Federal community association lobbyists are seeking an amendment to the CTA so that community associations are expressly made exempt and not caught in its web. But, unless that happens, compliance with the CTA is required for Florida’s community associations. Whether such compliance will be performed by the community association‘s attorney, accountant, or manager remains to be seen, and hopefully additional guidance will be provided by the appropriate federal government agencies in the near future. Should you have the opportunity, please reach out to your federal legislators in regard to the need for an exception for community association compliance with the requirements of the CTA.

For those that would like to read up on the CTA, the starting point for the Act itself can be found at 31 U.S.C 5336. This is the CTA-enabling legislation passed by the United States Congress and signed into law by the President that provides lawful authority to executive departments and agencies of the federal government to both adopt and enact, after public notice and hearings, their own laws that have the same force and effect, as if our Congress enacted them. (As an aside in case you ever wondered how our country ended up with so many laws, it is because of this particular process.) Once 31 U.S.C 5336 was enacted into law, the requisite executive departments and agencies of the federal government went to work adopting all sorts of laws to carry out the intent of the enabling legislation. These laws are published in the Code of Federal Regulations (CFR).   The CTA is set out in section 1010 FCR 380 and is actually called “Reports of Beneficial Ownership Information;” however, its nickname is the “Corporate Transparency Act,” which has a better ring to it. The CTA can be cited to more fully as Part 1010 of the Code of Federal Regulations (CFR) Subpart C, section 380. It is a sub-part of CFR Title 31 titled “Money and Finance,” Subtitle B “Regulations Relating to Finance and Money,” Chapter X “Financial Crimes Enforcement Network Department of the Treasury.”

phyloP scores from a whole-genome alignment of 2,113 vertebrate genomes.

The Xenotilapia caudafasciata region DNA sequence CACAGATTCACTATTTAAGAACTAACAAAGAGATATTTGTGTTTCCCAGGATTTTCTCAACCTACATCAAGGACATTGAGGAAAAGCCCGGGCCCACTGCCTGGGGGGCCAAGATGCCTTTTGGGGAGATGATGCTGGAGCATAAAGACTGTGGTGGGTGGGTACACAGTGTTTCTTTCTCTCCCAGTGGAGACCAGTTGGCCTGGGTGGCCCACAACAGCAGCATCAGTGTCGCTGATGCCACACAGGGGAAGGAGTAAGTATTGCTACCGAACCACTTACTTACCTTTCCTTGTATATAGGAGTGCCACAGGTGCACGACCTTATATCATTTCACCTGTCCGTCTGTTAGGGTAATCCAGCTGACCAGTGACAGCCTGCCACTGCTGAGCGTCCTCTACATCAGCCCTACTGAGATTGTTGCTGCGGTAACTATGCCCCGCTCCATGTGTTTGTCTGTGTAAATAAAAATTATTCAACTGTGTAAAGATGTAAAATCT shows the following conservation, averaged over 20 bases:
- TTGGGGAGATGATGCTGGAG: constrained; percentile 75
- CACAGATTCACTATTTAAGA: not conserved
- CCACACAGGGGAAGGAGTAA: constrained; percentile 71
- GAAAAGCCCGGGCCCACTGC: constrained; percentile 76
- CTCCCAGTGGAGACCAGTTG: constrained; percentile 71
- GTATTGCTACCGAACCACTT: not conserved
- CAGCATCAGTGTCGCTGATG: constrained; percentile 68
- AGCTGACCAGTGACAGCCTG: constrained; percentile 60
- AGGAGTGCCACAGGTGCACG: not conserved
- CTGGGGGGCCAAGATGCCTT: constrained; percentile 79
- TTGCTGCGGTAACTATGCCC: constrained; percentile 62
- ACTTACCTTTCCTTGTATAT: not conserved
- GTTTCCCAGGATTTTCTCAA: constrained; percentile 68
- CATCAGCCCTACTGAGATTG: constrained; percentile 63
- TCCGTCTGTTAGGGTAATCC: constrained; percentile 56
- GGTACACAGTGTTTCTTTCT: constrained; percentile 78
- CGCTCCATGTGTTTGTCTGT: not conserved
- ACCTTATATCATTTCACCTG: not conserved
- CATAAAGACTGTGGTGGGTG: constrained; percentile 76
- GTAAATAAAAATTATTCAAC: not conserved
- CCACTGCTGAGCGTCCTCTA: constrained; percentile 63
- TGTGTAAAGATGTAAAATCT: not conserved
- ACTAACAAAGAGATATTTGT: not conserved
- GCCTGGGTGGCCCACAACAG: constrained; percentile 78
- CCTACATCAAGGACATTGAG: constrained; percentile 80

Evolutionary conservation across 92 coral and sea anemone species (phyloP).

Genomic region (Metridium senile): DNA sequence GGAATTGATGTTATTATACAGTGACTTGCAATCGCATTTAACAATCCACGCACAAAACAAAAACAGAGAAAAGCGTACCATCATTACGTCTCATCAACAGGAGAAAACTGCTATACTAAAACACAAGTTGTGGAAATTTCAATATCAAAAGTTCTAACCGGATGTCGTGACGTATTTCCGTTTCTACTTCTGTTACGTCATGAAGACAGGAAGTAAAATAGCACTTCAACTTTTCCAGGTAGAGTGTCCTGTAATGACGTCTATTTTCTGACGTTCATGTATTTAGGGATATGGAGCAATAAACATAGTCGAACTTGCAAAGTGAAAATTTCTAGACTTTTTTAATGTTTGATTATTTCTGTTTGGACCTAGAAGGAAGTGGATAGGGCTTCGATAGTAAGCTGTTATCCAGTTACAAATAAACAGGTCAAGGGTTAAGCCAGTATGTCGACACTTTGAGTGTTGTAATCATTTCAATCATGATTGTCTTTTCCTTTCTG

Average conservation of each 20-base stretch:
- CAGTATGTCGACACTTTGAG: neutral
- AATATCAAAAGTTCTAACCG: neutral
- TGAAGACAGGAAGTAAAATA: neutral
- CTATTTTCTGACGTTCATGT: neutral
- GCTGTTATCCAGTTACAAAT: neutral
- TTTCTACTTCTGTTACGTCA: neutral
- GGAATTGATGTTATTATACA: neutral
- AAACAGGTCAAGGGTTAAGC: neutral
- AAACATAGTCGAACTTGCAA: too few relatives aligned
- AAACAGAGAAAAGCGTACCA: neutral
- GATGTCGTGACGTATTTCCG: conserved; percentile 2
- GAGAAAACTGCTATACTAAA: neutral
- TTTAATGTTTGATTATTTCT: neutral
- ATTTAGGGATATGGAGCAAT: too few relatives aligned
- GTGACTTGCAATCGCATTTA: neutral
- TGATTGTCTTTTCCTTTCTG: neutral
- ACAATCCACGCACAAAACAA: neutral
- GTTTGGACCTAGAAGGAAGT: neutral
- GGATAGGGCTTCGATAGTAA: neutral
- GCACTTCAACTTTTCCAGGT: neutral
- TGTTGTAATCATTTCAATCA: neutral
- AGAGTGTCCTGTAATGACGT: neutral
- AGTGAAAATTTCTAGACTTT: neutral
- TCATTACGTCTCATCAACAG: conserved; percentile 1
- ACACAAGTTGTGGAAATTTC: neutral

Due to the far reaching aspects of the CTA and its many nuances that could lead to many traps for the unwary, consultation with the association’s attorney and certified public accounting firm should be considered regarding any questions you may have in regard to the CTA, along with its registration and compliance requirements, too.